Thursday, August 8, 2013

Film Review: Mama (2013)

Mama (Review)
Netflix Streaming: No
Amazon Prime: No

During the 2008 financial crisis, Jeffrey kills his partners and wife, driving his daughters, Victoria (Megan Charpentier) and Lily (Isabelle Nélisse), to a cabin shortly afterwards to finish it. That is, until a mysterious shadow figures protects them. Five years later, a search party, hired on behalf of Jeffrey's brother Lucas, find the young girls in a feral state in the cabin...

Mama continues to tell the story of the Victoria and Lily as they are adopted by their uncle and his girlfriend, Annabel (Jessica Chastain) - a rocker with an attitude. Eventually, the mysterious ghostly presence finds makes its presence known as it secretly interacts with the siblings and creeps through the home with an eerie presence. A barrage of jump-scares are delivered, with an occasional creepy scene here and there. Mama's identity and some backstory follows; as does the obligatory "the only way we'll solve this problem is by finding the source" hunt. It comes to an end, which I have mixed feeling for; on one hand, it tries to be unique and breakaway from the typical ending; on the other hand, it completely changes the genre into some sort of action and still manages to feel cliché.

As far as story goes, Mama starts off very promising. It introduces a unique concept and manages to stay creepy for the first half. Eventually, Mama loses its identity -- it loses its ambition -- and becomes a cliché horror film; it loses direction and aims for the same thing we've seen dozens of times. It doesn't help listening to Annabel complain every other scene; not only is the whining annoying, but it sets up the most predictable character arc ever. You probably can guess it before watching, so I won't be spoiling it, this is how it goes:
Beginning: "I'm not your mother, call me Annabel."
Middle: "This isn't my job."
End: "Now I want to be your mother."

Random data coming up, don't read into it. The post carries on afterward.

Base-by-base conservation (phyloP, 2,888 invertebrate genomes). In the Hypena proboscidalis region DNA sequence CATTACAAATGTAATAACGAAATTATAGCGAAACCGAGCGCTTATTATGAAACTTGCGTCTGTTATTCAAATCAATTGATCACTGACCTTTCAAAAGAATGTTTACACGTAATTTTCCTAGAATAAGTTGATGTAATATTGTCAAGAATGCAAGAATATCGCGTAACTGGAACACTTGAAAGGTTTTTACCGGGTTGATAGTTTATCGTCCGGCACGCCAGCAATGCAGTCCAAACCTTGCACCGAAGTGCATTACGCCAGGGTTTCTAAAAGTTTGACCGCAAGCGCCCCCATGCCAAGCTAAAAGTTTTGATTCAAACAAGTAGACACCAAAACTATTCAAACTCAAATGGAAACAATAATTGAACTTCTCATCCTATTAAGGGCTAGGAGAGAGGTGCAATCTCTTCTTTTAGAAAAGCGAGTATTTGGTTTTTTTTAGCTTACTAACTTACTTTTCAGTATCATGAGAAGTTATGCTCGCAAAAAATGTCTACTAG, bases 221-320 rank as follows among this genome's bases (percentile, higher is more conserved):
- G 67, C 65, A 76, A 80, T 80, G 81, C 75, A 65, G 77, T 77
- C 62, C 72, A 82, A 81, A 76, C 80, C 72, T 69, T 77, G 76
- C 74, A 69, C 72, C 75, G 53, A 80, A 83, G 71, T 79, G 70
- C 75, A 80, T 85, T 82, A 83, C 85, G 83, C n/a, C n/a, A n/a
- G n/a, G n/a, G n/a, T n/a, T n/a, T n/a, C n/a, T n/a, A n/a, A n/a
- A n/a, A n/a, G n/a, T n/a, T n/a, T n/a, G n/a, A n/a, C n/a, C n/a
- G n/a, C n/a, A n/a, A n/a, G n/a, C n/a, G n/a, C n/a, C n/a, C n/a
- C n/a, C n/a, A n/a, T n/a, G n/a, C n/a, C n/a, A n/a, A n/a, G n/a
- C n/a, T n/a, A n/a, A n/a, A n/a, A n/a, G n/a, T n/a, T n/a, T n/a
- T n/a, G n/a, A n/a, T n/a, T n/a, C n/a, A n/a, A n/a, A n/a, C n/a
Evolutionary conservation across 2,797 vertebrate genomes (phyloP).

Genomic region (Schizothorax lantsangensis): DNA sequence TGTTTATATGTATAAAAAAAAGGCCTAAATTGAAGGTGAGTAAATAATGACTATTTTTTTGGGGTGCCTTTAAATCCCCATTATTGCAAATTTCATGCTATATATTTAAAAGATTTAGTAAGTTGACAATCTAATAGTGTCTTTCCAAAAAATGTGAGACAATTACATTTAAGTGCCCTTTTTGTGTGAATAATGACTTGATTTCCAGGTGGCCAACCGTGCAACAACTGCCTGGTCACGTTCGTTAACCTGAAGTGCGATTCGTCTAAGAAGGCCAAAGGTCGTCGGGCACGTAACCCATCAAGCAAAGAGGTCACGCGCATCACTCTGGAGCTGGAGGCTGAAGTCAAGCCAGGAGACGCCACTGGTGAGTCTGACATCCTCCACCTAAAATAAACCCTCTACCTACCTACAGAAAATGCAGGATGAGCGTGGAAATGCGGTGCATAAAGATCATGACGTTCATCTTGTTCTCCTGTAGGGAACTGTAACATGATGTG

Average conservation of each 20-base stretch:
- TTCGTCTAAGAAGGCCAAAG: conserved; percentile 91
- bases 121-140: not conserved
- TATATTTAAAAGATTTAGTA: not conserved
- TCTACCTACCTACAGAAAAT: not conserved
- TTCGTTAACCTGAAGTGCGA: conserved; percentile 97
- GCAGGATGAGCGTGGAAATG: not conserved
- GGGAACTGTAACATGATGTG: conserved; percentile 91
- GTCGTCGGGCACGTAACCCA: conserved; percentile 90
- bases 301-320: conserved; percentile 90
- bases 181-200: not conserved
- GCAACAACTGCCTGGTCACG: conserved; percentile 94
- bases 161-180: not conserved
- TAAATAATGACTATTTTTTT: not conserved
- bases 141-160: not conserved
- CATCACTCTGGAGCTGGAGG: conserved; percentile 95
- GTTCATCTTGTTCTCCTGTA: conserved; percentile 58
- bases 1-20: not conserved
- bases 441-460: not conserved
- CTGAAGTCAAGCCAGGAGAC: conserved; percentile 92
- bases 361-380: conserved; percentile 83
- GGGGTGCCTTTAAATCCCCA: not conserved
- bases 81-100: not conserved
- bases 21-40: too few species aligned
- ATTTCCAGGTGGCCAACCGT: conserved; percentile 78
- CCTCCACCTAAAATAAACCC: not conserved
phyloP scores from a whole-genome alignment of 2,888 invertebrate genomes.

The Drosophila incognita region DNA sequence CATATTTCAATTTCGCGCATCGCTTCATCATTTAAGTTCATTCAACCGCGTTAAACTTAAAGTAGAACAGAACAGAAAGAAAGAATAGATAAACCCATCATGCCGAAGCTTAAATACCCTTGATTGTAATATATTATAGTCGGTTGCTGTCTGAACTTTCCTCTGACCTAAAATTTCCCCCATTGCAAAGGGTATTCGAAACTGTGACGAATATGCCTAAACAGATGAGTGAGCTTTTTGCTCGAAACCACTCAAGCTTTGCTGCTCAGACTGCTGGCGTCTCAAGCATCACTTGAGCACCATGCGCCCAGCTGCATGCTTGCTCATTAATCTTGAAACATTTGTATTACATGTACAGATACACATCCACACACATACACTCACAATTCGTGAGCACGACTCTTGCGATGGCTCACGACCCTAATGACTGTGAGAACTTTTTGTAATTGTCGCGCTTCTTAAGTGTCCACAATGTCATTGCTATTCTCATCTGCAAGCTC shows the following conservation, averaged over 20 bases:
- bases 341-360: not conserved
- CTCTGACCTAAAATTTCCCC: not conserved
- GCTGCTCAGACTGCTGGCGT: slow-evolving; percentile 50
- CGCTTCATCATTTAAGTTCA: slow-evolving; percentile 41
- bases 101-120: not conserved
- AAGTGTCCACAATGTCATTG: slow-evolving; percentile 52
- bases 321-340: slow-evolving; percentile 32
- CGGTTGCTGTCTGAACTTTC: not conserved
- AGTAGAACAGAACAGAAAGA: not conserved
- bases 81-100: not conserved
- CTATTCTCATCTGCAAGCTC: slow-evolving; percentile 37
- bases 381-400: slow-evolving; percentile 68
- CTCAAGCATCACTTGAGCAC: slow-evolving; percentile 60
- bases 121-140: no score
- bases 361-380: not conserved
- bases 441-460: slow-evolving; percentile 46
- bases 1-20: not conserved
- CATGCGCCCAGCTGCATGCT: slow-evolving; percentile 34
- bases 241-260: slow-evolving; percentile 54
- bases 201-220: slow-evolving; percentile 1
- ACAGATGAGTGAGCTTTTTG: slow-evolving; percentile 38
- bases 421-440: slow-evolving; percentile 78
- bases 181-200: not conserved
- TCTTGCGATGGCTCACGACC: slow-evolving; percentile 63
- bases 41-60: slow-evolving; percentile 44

Mama consists of mostly jump-scares, some suspense, and eerie visuals. There are a few creative and spooky scenes that really send the chills down your spine, but it is dominated by jump-scares. Usually, the jump-scares are predictable, basically the (loud music + sudden appearance) combination; it's unfortunate that the film rarely experiments with its unique concept, especially when it comes to the terror. Mama's design is creepy, her movements are chilling and the sounds she omits are disturbing - I actually really like her audio. However, Mama is heavily reliant on computer effects, they're great and all but they make it less effective. Ultimately, the horror is very hollow, but it at least delivers the basics and entertains.

I thoroughly enjoy Megan Charpentier and Isabelle Nélisse performances; both deliver great emotion and expression, and manage to steal the show. Jessica Chastain captures her character well; I don't fault her for playing an annoying character since she captures it well. The visual effects are solid, but often too overwhelming; particularly the ending where the special effects are most evident. The music is matches the film, and can range from spooky to thrilling. The writing starts off ambitious and creative, but becomes sloppy and cliché towards the end.

Overall, Mama is a good horror film. It starts off original and promising, but eventually becomes the film you've seen a dozen times over; it's not the worse thing that could've happened, but it is disappointing. The scares are hollow and only have surface value, yet it manages to entertain and should easily kill a night. I recommend a rental, a purchase for hardcore horror fanatics.

Score: 6/10
Parental Guide: Some violence and blood.

No comments:

Post a Comment